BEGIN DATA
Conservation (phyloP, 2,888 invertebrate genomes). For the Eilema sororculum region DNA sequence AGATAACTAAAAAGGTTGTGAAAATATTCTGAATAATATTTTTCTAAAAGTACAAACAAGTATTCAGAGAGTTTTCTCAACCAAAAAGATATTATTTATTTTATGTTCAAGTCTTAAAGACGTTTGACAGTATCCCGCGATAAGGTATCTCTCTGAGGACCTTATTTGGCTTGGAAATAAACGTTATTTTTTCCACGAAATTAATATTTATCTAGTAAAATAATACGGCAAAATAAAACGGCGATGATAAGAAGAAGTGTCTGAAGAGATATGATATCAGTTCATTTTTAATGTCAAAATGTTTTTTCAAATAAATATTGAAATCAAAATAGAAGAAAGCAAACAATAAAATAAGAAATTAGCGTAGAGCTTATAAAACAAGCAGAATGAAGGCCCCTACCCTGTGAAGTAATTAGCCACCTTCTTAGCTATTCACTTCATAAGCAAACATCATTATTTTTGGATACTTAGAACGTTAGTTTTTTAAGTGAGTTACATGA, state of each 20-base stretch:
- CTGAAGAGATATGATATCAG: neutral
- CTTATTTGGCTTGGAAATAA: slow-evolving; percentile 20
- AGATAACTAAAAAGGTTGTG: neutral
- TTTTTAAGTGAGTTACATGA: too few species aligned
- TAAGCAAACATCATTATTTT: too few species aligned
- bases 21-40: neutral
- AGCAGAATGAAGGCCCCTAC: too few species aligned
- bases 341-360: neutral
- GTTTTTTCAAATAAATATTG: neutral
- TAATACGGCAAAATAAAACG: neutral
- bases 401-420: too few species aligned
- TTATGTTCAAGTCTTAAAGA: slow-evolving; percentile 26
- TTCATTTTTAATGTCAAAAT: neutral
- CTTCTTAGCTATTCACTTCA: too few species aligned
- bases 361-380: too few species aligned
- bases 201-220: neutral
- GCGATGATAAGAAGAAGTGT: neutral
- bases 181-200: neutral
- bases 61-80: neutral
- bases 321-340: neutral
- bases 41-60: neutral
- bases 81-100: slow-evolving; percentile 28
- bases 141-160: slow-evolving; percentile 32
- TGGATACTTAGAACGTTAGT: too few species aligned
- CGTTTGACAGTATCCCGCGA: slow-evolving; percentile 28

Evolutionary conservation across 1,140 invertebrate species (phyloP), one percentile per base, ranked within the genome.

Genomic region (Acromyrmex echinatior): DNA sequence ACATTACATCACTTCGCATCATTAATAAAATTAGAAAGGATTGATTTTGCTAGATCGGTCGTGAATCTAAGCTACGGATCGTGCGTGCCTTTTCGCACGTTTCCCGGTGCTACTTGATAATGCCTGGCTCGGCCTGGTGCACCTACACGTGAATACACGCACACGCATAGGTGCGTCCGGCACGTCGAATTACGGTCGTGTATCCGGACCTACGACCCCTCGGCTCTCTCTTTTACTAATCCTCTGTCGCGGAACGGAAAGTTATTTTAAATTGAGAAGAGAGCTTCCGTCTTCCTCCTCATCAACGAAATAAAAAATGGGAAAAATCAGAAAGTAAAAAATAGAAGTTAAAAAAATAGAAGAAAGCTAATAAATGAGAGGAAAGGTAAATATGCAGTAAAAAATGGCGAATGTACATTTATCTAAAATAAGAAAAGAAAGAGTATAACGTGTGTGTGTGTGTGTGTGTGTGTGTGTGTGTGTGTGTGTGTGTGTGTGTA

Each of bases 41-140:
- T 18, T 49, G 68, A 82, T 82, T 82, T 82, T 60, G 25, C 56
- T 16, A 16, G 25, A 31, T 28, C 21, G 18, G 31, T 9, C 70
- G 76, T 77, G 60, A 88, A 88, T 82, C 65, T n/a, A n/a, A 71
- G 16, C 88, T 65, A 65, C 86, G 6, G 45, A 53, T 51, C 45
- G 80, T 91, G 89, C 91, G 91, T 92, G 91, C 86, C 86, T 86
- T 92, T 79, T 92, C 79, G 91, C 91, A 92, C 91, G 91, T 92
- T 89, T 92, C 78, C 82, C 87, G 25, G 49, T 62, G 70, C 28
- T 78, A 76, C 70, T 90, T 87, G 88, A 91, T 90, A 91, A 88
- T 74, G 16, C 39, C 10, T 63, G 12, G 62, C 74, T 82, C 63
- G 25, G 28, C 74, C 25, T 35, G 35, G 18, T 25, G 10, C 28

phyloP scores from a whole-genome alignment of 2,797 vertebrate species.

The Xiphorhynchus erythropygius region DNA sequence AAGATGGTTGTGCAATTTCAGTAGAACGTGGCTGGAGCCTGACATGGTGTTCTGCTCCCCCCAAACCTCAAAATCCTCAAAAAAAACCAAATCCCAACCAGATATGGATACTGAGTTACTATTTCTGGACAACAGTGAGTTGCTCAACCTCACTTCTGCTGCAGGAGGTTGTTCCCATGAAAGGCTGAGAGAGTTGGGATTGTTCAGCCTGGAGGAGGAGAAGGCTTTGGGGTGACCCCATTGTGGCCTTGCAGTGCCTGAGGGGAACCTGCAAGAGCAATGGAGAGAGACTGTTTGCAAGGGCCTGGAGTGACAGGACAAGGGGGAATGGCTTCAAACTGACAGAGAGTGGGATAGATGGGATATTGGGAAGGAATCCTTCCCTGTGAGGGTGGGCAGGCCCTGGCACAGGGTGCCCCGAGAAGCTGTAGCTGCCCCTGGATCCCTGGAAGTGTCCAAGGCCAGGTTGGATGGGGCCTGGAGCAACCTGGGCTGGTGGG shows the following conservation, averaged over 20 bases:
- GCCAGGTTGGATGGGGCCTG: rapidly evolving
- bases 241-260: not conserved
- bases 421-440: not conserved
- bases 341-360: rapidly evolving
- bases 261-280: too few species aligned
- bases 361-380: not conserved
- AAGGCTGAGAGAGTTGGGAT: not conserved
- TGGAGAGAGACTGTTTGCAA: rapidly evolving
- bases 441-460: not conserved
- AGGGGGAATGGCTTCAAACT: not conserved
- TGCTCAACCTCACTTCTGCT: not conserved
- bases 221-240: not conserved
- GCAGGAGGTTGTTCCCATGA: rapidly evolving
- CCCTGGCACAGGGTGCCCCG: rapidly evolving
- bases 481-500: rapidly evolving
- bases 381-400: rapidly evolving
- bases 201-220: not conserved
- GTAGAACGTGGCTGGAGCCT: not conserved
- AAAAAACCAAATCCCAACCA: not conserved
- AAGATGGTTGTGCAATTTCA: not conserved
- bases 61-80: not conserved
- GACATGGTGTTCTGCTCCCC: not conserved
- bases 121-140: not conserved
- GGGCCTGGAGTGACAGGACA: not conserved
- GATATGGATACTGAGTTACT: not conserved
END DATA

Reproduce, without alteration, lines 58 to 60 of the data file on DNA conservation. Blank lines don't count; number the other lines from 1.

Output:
- bases 201-220: not conserved
- GTAGAACGTGGCTGGAGCCT: not conserved
- AAAAAACCAAATCCCAACCA: not conserved